New research pavilion will advance understanding of extreme weather events and ecosystem effects

Helping launch the weather balloon at the Gault nature Reserve were (l to r): Roseann O’Reilly Runte, president and CEO of the Canada Foundation for Innovation; Professor John Gyakum; Principal Suzanne Fortier; Christina Vigna, Director General of University, Student and Inter-Order Affairs at the Quebec Ministry of Higher Education; and Marc-André Guertin, mayor of Mont Saint-Hilaire Neale McDevitt

Earlier today, Principal Suzanne Fortier helped launch a weather balloon into the baby blue sky above the Gault Nature Reserve in Mont-Saint-Hilaire. Researchers say the balloon will travel some 20 kilometres upward collecting valuable weather information. As the giant balloon, fitted with a red McGill banner, soared higher and higher, a group of nearby children oohed and aahed, perfectly capturing the excitement of the moment.

Minutes before, the Principal and a host of dignitaries launched the new Adaptable Earth Observation System (AEOS) research facility at the Gault Reserve. The AEOS is open for business for investigators conducting cutting-edge research on extreme weather conditions. It also serves as a lab for advanced ecological research. Thanks to a Canada Foundation for Innovation (CFI) grant, this new pavilion paves the way to advancing environmental research by linking the Gault Nature Reserve with the project’s research stations in the Saint-Lawrence Valley, and in different parts of the world.

“This facility represents a major boost in our research capabilities, with an influx of very sophisticated observational systems that will analyze and model the Lawrence River Valley earth system,” said John Gyakum, Chair of Atmospheric and Oceanic Studies.

“I emphasize the letter A [in AEOS], because it represents ‘adaptable,’ indicating that our observing systems will be able to be adapted to specific scientific goals of a project,” said Gyakum. “That’s the beauty of this operation. It’s not just one building. It’s not just a bunch of instruments at one fixed location. The purpose of this project is to adapt ourselves to the scientific needs of projects that can be held in various regions in Quebec, Canada and any other country in the world.”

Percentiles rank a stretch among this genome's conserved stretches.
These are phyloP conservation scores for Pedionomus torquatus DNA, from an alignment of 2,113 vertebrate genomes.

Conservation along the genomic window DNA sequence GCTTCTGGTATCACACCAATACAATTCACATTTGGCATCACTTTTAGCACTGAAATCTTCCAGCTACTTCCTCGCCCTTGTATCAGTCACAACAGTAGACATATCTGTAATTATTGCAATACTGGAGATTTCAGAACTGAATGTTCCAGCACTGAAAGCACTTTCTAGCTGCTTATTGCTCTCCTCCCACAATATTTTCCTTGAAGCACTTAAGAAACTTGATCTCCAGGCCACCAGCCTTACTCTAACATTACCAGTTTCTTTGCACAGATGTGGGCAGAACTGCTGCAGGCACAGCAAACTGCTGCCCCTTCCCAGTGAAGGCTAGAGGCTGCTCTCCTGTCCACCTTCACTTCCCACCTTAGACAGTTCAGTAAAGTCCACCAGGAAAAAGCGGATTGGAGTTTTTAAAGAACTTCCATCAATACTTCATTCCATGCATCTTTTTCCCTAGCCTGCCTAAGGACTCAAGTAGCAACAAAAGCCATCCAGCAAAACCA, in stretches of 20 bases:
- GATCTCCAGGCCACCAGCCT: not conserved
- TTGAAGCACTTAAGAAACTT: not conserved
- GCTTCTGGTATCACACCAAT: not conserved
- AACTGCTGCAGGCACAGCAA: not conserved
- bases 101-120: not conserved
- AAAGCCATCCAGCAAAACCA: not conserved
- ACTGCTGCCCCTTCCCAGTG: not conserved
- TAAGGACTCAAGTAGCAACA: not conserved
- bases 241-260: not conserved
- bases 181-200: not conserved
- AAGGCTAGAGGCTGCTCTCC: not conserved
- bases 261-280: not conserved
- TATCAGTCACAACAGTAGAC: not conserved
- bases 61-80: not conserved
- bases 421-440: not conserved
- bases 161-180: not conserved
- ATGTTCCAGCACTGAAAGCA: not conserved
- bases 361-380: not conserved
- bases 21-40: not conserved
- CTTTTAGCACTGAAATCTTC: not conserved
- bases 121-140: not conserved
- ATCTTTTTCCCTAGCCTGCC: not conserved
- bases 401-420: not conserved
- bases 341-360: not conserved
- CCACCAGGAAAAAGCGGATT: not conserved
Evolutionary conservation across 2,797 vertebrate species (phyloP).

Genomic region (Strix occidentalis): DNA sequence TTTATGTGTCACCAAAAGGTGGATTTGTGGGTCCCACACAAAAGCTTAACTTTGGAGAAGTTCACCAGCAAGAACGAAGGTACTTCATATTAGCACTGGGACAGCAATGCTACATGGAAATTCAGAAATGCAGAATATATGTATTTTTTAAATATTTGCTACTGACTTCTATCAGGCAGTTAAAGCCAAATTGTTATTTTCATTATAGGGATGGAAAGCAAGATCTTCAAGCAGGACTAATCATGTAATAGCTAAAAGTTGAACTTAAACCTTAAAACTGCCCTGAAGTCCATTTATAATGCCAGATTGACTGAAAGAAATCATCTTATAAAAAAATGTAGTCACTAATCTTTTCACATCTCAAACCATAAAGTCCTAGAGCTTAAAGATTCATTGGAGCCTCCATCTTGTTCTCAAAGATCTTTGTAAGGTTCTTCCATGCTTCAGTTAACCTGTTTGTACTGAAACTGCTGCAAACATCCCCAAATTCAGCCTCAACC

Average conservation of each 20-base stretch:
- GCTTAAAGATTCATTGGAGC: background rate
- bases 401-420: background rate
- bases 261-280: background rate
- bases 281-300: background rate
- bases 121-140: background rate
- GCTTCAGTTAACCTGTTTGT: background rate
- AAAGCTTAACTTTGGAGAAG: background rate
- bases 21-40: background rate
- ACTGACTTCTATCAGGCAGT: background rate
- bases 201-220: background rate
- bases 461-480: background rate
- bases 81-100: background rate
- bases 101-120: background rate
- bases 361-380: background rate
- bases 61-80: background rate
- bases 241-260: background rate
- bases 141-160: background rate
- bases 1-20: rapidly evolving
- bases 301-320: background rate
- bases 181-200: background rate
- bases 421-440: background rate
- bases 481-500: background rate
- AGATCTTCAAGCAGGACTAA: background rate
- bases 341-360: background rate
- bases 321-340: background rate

“The research conducted at the [AEOS Lab] will address some of the most pressing issues facing the planet,” said the Principal. “We must protect the environment, but we must also harmonize the relationship between humans and the environment that will allow everyone to thrive.”

Principal Fortier went on to thank the people and agencies that have supported the creation of the AEOS, notably the CFI, the government of Quebec, and the mayor and the citizens of Mont Saint-Hilaire.

Continuous, real-time observations

The new Earth Observation System (EOS) Laboratory, consisting of biology and atmospheric science laboratories, is designed to synthesize research of the two disciplines to provide continuous, real-time observations of the Saint Lawrence River valley’s earth system.

Those spearheading research at the new EOS Laboratory, including Department of Atmospheric and Oceanic Sciences Professors John Gyakum, Frédéric Fabry, Daniel Kirshbaum, and Yi Huang, are studying weather systems in the Saint Lawrence River Valley. Professor Hans Larsson and colleagues in the Biology Department, Melania Cristescu, Gregor Fussman, Andrew Gonzalez, and Irene Gregory-Eves, are also studying the effects of weather and climate on living organisms. The AEOS will also facilitate analyses and studies of water, soil, and biological samples. Combined with a range of meteorological instrumentation, drones, and mobile laboratories, the EOS Laboratory will serve as a centre for the acquisition, processing, and analysis of data on site.

Some research is already underway. For six weeks in February and March, researchers from McGill were involved in a large-scale North American study which spanned the St. Lawrence River Valley and included researchers from the Université du Québec à Montréal, the University at Albany, the University of Wyoming, the University of Colorado and the National Research Council. They collected data during extreme weather conditions to better understand the transitions between winter precipitation types, such as freezing rain and snow. This research is also expected to facilitate improvement in weather predictions of winter precipitation types.